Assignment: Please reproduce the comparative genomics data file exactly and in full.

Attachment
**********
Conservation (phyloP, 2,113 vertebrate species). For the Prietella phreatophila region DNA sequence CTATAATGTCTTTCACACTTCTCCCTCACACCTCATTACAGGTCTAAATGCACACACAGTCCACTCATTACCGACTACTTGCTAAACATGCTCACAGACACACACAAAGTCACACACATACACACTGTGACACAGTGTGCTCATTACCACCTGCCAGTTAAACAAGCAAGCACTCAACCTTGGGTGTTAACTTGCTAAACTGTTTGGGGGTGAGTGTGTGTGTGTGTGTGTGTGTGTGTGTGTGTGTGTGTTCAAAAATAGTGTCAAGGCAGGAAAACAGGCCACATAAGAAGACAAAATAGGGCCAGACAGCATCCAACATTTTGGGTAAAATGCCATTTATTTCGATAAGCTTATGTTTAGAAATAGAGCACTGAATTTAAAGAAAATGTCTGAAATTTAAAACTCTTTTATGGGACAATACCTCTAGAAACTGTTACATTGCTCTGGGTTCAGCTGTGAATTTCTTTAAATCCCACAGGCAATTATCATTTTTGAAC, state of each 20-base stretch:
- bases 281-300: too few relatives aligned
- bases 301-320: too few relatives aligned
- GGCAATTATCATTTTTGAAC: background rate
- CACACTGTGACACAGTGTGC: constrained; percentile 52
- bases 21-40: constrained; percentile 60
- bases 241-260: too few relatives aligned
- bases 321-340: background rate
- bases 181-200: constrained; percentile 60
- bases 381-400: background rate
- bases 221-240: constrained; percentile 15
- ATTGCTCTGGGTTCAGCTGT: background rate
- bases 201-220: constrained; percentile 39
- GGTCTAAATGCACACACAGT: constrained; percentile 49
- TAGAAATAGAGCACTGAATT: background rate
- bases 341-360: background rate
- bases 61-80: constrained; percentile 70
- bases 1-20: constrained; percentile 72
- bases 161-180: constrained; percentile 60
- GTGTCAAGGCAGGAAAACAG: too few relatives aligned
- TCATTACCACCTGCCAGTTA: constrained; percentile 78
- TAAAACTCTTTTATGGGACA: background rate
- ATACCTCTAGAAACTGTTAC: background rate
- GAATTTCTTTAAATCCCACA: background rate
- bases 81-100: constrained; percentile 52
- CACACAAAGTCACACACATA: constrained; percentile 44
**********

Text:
Conservation (phyloP, 2,113 vertebrate species). For the Prietella phreatophila region DNA sequence CTATAATGTCTTTCACACTTCTCCCTCACACCTCATTACAGGTCTAAATGCACACACAGTCCACTCATTACCGACTACTTGCTAAACATGCTCACAGACACACACAAAGTCACACACATACACACTGTGACACAGTGTGCTCATTACCACCTGCCAGTTAAACAAGCAAGCACTCAACCTTGGGTGTTAACTTGCTAAACTGTTTGGGGGTGAGTGTGTGTGTGTGTGTGTGTGTGTGTGTGTGTGTGTGTTCAAAAATAGTGTCAAGGCAGGAAAACAGGCCACATAAGAAGACAAAATAGGGCCAGACAGCATCCAACATTTTGGGTAAAATGCCATTTATTTCGATAAGCTTATGTTTAGAAATAGAGCACTGAATTTAAAGAAAATGTCTGAAATTTAAAACTCTTTTATGGGACAATACCTCTAGAAACTGTTACATTGCTCTGGGTTCAGCTGTGAATTTCTTTAAATCCCACAGGCAATTATCATTTTTGAAC, state of each 20-base stretch:
- bases 281-300: too few relatives aligned
- bases 301-320: too few relatives aligned
- GGCAATTATCATTTTTGAAC: background rate
- CACACTGTGACACAGTGTGC: constrained; percentile 52
- bases 21-40: constrained; percentile 60
- bases 241-260: too few relatives aligned
- bases 321-340: background rate
- bases 181-200: constrained; percentile 60
- bases 381-400: background rate
- bases 221-240: constrained; percentile 15
- ATTGCTCTGGGTTCAGCTGT: background rate
- bases 201-220: constrained; percentile 39
- GGTCTAAATGCACACACAGT: constrained; percentile 49
- TAGAAATAGAGCACTGAATT: background rate
- bases 341-360: background rate
- bases 61-80: constrained; percentile 70
- bases 1-20: constrained; percentile 72
- bases 161-180: constrained; percentile 60
- GTGTCAAGGCAGGAAAACAG: too few relatives aligned
- TCATTACCACCTGCCAGTTA: constrained; percentile 78
- TAAAACTCTTTTATGGGACA: background rate
- ATACCTCTAGAAACTGTTAC: background rate
- GAATTTCTTTAAATCCCACA: background rate
- bases 81-100: constrained; percentile 52
- CACACAAAGTCACACACATA: constrained; percentile 44